The faculty at our Tier 1 research university continues to garner national attention. GLP-Ming Z. Mei Chair of Chinese Economics and Trade, Assistant Professor Wendy Leutert, has published a new Brookings Institution report with her former student, Jack Nolan, analyzing the scope and intensity of Chinese investment country-by-country through Beijing’s Belt and Road Initiative. The report draws on Jack’s capstone paper during his senior year at HLS.
In Newsweek, Assistant Professor and former U.S. Air Force Officer Andrew Bell joins with Thomas Gift, director of the Centre on U.S. Politics at University College London, on the concept of a “wartime president,” as U.S. deaths from the coronavirus passed 200,000, “roughly twice as many Americans . . . as have been killed in all U.S. conflicts since World War II.”
The Institute of Korean Studies, led by Professor Seung-kyung Kim, is co-sponsoring with the Korean Embassy and Ambassador Lee Soo-hyuck, a series on the impact of Korean culture on North America. The first session had 901 registrants, and we expect more for upcoming sessions on Korean film, television, and K-pop icons, BTS.
Part 5 in our continuing series on Race, Gender, and Power in Global Affairs features journalist and national security writer, Terrell Jermaine Starr of The Root, on U.S.-Russia relations, with former State Department correspondent and Media School professor Elaine Monaghan.
And, Vesna Dimitrieska, research scholar and Director of Global Education Initiatives, a joint position with the School of Education, won the National Network for Early Language Learning Award for Outstanding Support of Early Second Language Learning.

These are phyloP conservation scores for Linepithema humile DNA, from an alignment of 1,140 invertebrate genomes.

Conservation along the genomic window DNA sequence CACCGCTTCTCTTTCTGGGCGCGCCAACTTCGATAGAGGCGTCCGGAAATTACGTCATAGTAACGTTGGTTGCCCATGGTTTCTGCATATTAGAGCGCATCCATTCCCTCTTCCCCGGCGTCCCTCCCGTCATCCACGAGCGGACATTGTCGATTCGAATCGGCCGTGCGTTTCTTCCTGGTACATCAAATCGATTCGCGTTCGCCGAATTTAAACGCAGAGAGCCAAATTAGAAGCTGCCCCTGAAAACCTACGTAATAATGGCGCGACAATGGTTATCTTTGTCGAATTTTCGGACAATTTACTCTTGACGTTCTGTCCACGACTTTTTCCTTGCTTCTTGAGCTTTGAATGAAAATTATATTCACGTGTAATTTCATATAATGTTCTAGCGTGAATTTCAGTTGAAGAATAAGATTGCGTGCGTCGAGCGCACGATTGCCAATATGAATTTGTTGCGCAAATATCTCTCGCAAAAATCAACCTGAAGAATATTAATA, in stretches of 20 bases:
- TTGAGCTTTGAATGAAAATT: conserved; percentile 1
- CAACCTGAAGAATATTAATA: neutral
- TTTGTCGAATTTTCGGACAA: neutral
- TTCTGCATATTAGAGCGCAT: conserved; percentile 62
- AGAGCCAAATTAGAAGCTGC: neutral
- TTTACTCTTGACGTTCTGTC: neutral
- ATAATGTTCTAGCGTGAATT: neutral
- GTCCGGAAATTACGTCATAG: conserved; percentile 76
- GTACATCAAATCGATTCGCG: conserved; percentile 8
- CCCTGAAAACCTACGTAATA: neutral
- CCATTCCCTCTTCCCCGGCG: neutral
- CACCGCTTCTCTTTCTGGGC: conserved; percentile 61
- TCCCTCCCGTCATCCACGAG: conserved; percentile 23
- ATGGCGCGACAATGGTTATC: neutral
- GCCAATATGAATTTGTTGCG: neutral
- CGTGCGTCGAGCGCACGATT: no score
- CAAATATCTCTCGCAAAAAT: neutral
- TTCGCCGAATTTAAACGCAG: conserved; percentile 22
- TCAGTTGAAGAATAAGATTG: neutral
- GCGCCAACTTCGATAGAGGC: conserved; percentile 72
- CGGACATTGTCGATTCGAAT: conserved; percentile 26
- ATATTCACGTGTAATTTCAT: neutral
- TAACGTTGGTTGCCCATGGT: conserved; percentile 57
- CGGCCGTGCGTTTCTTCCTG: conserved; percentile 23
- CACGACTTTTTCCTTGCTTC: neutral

In the classroom, I hosted former political prisoner Wai Wai Nu, who spoke to students in my undergraduate class on “Diplomacy, Security, and Governance.” In 2017, Ms. Nu was selected among the Financial Times Women of the Year for her advocacy on behalf of the persecuted Rohingya minority in Burma. She is a Genocide Fellow at the Simon Skjodt Center for the Prevention of Genocide at the U.S. Holocaust Memorial Museum, where I serve as a trustee, and chair of the Committee on Conscience. I met with her father, Kyaw Min, a prominent democracy activist, during a trip to Burmadescribed in the Washington Post.
Corresponding with the 75th anniversary of the United Nations, the school presented each of our first-year students with a UN Charter, continuing a tradition since 2015. This year’s Charter Ceremony took place on Facebook Live and included remarks by Professor Feisal al-Istrabadi, former ambassador representing Iraq at the UN, and Magdalena Sepúlveda Carmona, UN former Special Rapporteur on Extreme Poverty and Human Rights. Carmona and her team at the Global Initiative for Economic, Social and Cultural Rights worked with our students to produce a recent report for the Committee on the Elimination of All Forms of Discrimination against Women – CEDAW – on advancing women’s land and property rights in Kenya.
Speaking of students, please share our beautiful new view book with parents and prospective students. It is online and interactive thanks to the innovative work of our communications team, led by its polymath director, Janae Cummings.
Thank you, as always, for your good counsel, and friendship. Please be in touch with your thoughts and ideas.
Be well and be safe.